In multiply injured patients, abdominal injuries carries 19%-43% and are responsible for similar rates of death in the early hours after trauma as severe head injuries. Rapid diagnosis and treatment of patients with suspected blunt abdominal injuries is a difficult and challenging task for the trauma surgeon, because physical examination in trauma patients is often unreliable and non-specific. On one hand, morbidity and lethality of abdominal trauma is highly dependent on timely interventions. On the other hand,missed abdominal injuries are one of the leading avoidable causes of death in multiple traumatized patients,thus raising the need for rapid and valid diagnostic evaluation. The introduction of ultrasound and computed tomography has improved the diagnostic approach to patients with suspected abdominal and pelvic injuries.
Abdominal ultrasound has been widely accepted as the first step in radiological assessment. Ultrasound is of a particular value in deciding whether immediate surgical exploration is indicated for intraperitoneal hemorrhage in the hemodynamically unstable patients in addition, it is repeatable, non-invasive,non-radiating and inexpensive. In emergency radiology, there are two main trends in using ultrasound in the evaluation of blunt abdominal trauma. The first trend is the use of ultrasound mainly as a rapid and reliable diagnostic for free intra abdominal fluid. This method is termed ‘focused assessment sonography for trauma” (FAST).
The second trend is widely accepted as the standard abdominal ultrasound should be performed by a well trained operator and should involve boh a full abdominal exploration with the particular attention to the peritoneal pouches for any internal solid organ indication of hemoperitoneum and a systemic solid organ analysis to detect any solid organ injuries.
If the patient is hemodynamically stable,CT is widely accepted as the imaging modality of choice for the detection of abdominal and pelvic injuries.With CT evaluation, a comprehensive and complete survey of the injuries obtained, which allows categorizing trauma patients according to the pattern and severity of their lesions and could help determine the pattern of their treatment. In the past, the time required for CT, including transport to and from the radiology department and interpretation of the CT image, exceeded 60 mins. With the evolution of MDCT scanners, the time needed for image acquisition has been markedly reduced. Other important advanges of MDCT include thin-collimated submillimeter isoropic imaging enabling high quality reconstructions in any desired plane and improved contrast bolus exploitation allowing precise separation of multiple phases of enhancement which is especially useful in the evaluation of vascular diseases.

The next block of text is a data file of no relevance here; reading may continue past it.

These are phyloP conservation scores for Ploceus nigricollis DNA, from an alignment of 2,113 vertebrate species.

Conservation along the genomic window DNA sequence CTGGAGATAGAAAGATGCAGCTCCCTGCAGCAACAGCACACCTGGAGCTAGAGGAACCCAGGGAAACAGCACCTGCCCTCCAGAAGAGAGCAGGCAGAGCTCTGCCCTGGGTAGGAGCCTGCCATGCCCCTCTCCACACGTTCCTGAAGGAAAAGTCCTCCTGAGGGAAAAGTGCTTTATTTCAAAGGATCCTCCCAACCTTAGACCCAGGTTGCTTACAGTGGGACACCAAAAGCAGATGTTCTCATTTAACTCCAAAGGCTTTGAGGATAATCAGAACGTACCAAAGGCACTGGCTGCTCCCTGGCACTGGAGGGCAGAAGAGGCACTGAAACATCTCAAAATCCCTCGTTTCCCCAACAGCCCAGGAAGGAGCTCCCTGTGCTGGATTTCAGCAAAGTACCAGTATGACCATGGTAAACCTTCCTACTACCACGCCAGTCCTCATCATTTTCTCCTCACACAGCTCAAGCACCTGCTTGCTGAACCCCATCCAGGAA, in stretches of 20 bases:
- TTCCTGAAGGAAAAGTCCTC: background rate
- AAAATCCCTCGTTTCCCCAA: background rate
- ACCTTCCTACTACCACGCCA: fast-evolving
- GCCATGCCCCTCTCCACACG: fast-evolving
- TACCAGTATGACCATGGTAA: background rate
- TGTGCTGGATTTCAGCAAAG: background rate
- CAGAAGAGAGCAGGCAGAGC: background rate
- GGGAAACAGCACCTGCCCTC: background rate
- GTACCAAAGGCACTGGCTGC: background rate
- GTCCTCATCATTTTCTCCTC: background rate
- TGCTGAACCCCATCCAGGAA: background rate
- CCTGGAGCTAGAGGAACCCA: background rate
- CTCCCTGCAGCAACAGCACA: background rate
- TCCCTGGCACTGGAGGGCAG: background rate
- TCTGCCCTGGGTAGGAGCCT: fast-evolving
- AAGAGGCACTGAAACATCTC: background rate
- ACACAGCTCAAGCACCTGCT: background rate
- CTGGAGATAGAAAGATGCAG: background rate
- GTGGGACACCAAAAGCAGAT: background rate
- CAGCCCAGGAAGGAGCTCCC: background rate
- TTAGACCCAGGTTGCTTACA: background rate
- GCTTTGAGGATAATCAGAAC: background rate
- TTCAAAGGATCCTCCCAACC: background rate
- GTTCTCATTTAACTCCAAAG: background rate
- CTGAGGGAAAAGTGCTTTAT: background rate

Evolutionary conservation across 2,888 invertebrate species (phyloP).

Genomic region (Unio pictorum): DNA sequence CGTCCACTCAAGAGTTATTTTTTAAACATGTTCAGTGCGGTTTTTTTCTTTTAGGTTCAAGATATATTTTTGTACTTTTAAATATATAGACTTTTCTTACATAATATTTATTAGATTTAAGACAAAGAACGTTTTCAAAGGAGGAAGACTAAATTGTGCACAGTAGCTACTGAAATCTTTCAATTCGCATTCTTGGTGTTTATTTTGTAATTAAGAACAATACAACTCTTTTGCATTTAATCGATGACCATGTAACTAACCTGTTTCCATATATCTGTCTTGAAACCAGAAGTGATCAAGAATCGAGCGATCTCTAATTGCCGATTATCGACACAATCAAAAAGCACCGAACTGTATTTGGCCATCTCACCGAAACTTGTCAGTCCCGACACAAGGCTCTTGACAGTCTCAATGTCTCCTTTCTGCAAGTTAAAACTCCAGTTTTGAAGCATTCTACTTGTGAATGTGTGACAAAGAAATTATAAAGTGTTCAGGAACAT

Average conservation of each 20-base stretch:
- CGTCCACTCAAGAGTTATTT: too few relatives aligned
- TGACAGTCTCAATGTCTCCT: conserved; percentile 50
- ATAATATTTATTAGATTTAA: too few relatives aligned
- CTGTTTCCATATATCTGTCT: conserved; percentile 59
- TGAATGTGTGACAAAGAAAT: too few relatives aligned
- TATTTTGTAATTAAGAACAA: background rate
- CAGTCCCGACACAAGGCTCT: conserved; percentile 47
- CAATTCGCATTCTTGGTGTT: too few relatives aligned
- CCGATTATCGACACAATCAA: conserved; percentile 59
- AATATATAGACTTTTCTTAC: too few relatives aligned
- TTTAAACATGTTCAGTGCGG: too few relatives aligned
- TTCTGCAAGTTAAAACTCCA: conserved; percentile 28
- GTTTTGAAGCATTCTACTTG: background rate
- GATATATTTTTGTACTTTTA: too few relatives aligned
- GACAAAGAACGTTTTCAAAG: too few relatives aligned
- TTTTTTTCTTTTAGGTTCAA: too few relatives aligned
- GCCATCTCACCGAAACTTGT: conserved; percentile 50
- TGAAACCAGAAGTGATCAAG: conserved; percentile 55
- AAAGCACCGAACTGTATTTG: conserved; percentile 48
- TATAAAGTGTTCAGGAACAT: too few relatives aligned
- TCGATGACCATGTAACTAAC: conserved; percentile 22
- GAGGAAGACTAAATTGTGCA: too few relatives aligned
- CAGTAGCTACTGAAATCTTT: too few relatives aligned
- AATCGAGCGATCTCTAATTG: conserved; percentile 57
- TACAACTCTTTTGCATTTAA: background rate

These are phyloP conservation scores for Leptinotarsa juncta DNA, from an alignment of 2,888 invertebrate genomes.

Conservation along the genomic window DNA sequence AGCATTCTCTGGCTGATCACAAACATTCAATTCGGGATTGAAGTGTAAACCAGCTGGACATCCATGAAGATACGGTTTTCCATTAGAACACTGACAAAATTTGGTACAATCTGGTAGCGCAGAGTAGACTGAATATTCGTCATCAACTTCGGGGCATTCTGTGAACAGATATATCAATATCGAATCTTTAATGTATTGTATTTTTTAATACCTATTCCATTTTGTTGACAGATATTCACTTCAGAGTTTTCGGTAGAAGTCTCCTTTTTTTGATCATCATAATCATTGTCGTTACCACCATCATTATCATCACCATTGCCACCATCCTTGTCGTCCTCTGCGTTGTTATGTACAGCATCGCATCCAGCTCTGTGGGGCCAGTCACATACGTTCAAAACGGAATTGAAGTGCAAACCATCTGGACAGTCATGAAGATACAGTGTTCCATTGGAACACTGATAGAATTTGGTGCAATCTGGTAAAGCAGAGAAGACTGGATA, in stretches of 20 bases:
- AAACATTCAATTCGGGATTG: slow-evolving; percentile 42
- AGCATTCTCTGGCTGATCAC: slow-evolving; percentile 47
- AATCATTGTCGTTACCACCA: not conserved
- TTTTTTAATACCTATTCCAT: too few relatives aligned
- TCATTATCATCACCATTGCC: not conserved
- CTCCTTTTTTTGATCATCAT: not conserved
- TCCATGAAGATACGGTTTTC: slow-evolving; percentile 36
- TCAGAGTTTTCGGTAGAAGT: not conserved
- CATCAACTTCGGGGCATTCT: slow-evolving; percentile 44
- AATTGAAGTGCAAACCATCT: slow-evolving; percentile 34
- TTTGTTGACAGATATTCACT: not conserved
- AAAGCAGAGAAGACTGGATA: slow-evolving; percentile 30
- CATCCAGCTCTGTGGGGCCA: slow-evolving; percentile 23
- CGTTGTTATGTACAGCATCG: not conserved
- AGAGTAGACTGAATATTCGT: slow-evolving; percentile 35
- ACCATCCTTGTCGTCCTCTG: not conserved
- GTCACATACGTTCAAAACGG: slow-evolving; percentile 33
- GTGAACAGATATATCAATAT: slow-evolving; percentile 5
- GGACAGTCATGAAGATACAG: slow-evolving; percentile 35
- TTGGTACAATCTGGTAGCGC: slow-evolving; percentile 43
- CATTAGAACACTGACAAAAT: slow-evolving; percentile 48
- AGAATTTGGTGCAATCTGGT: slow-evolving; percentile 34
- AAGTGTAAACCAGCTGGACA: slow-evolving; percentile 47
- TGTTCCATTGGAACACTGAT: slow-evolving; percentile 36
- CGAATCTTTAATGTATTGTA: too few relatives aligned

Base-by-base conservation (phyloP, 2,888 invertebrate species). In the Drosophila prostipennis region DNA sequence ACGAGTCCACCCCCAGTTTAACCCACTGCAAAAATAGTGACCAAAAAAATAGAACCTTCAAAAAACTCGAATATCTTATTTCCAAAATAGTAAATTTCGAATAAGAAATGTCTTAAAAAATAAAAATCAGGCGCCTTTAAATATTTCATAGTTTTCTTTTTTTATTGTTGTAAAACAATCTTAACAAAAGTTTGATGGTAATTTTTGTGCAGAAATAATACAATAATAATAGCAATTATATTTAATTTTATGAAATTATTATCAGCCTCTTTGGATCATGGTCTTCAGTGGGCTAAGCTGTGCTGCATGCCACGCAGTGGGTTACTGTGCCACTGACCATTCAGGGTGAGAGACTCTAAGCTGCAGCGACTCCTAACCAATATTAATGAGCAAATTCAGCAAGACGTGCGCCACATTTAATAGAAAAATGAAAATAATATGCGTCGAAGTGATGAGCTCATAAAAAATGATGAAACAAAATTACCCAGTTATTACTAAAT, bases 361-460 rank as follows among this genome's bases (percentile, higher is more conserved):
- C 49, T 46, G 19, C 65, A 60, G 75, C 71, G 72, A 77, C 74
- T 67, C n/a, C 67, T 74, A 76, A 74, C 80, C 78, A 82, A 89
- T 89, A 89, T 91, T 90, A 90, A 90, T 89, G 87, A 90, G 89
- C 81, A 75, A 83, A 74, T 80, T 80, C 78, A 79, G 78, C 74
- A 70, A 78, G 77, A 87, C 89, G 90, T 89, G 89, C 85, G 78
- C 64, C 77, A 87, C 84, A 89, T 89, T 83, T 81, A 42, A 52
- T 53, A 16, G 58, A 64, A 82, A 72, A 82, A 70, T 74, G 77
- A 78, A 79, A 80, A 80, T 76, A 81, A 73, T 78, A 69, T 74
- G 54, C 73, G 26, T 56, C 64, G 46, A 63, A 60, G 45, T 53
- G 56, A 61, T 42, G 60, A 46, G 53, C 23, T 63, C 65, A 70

As a third evolving imaging modality, magnetic resonance imaging offer some distinct advantages over CT; including lack of radiation exposure and less nephrotoxic contrast agent application. Due to several technical restrictions inherent in MRI including cludign the need for special equipment,emnt for anesthesia, lengthy examination times and the lack of rapid availability of MRI in the emergency setting, MRI has currently only a minor role in the evaluation of patients with suspected abdominal trauma.
Pelvic trauma includes a great mix of polymorphous lesions,differing from each other by their anatomical aspect,their context and the following therapeutic implications:
Pelvic ring fracture amount to 1.5% of all joint fractures. The three basic mecansim lead to pelvic ring disruptions. They are based on the direction of the force imparted to the pelvis at the time of injury. They include:
The AP view of the pelvis is the basic incidence for pelvic trauma. It allows identification of ischio-illia line, illio-pectinal line (“illio[pubic line), as well as anterior and posterior or acetubalr walls.
Computed Tomography has become an outstanding tool in pelvic imaging. Its technological improvements (helicoidal and multi-detector technologies)have recently increased its potential.
Because of its performance, CT indications tends to increase, for Hnter et al,they may be detailed as follows:
Some studies have shown the superiority of MRI under particular circumstances such as the detection of intra-articular splinters, appreciation of the femoral head, and detection of hidden fractures mainly in the elderly; however its use remains minor with pelvic trauma in their acute phase.
Trauma is a major public health concern throughout the world and probably the most serious facing the world. The various improvement in imaging techniques has considerably increased the confidence of surgeons in management of both operative and non operative patients. Thus, emergency radiology has become a vital aspect of radiology and every emergency team should have their emergency radiology department close to themselves.